Sponsored | Understanding the Mental Health Crisis for Teens and Young Adults
As the rate of teen depression rises across the country, Washington State is no exception.
By Newport Academy
This post is sponsored.
October 6, 2021
As the rate of teen depression rises across the country, Washington State is no exception. In its 2019 survey assessing youth depression statistics, Mental Health America (MHA) found that 13 percent of youth ages 12–17 in Washington suffered from major depression during the past year.
In addition, the report found that a vast majority of adolescents with depression are not receiving treatment. In fact, the MHA survey determined that 62 percent of youth with major depression do not receive any Washington State mental health services.
Therefore, 39,000 young people in the state who are suffering from depressive symptoms did not receive care. Washington ranks at number 25 among the states in terms of access to youth mental healthcare.
New Washington State Mental Health Laws Permit Parents to Request Youth Mental Healthcare
The statistics clearly show that many of the state’s teens and young adults are in need of mental health and substance abuse treatment. But until recently, Washington State mental health laws allowed individuals over age 13 to refuse mental healthcare. Consequently, parents couldn’t initiate appointments with a mental health professional unless their teenage children agreed to it—even when the teens urgently needed assessment and treatment.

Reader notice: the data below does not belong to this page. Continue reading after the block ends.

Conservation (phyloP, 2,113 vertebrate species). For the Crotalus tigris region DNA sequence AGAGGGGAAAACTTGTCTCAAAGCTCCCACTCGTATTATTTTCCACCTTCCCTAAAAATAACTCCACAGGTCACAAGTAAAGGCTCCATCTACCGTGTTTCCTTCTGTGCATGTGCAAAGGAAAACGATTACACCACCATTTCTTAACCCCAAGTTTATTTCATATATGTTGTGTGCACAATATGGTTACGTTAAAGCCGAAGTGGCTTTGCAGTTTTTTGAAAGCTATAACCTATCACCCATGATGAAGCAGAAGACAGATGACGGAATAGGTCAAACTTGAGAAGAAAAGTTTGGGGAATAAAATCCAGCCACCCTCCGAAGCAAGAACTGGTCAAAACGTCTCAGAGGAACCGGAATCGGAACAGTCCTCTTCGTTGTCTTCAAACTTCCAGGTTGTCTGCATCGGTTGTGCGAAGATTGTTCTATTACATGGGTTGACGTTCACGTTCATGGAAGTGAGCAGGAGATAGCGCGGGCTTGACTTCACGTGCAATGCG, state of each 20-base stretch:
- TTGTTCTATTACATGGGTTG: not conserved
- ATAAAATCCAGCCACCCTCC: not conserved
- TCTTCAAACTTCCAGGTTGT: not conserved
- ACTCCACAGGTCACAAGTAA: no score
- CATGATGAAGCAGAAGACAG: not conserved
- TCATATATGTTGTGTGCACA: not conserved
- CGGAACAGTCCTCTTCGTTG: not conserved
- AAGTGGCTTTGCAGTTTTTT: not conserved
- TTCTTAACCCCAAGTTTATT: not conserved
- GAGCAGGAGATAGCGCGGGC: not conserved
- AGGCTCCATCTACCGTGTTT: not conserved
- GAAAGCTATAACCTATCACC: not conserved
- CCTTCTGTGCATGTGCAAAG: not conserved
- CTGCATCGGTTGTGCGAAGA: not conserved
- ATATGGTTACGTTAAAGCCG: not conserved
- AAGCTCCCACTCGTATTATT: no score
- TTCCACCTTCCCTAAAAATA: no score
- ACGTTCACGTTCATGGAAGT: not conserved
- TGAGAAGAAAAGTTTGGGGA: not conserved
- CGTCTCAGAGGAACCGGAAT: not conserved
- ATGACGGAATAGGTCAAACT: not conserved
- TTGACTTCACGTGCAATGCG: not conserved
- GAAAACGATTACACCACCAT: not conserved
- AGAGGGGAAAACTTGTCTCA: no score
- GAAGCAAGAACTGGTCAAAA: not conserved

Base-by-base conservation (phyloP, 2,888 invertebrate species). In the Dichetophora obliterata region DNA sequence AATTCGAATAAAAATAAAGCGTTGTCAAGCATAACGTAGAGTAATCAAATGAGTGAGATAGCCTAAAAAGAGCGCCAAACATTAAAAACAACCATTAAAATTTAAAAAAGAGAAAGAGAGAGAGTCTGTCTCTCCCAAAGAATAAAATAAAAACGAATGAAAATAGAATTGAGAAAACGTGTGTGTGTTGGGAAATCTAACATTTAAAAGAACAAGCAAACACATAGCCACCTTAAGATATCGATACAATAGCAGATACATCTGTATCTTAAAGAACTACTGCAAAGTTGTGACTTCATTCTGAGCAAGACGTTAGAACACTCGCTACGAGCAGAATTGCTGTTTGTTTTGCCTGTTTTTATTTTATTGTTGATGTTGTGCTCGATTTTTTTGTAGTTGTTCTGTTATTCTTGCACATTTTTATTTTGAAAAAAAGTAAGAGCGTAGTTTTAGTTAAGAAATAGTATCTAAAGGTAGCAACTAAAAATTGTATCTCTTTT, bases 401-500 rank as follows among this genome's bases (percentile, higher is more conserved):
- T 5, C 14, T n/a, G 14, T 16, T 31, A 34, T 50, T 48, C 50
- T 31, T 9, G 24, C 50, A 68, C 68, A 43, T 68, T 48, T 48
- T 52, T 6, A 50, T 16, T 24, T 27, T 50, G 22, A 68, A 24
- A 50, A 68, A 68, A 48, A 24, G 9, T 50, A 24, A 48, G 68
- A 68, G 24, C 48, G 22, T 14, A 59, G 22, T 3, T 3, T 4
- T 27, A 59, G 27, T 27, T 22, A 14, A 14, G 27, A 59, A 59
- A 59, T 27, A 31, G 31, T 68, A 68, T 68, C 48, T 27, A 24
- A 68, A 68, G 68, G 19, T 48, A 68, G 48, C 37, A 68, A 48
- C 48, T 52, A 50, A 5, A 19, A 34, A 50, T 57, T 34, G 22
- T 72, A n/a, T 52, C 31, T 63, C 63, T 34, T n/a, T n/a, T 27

However, that has changed with the passage of House Bill 1874, which went into effect in July 2019. Teens can still independently make the decision to enter treatment. But the new law allows parents and guardians to request care for mental health or substance abuse disorders without the minor’s consent, for outpatient or inpatient treatment.
Whether or not they have the legal right to initiate an assessment for their teen, parents often find that their adolescent resists treatment. Here are five tips for overcoming teen resistance.
- Find out exactly what they’re concerned about so you know how to address their specific fears.
- Use an analogy that reframes the situation: For example, therapy is in some ways like working with a coach to learn new skills.
- Make an agreement that they will go to a set number of therapy sessions (at least five) before deciding whether or not to continue treatment.
- Try an online therapist. Some teenagers may feel more comfortable when there’s a physical distance between them and the clinician.
- Go to therapy as a family. Teens are less likely to feel singled out, if everyone participates in the process.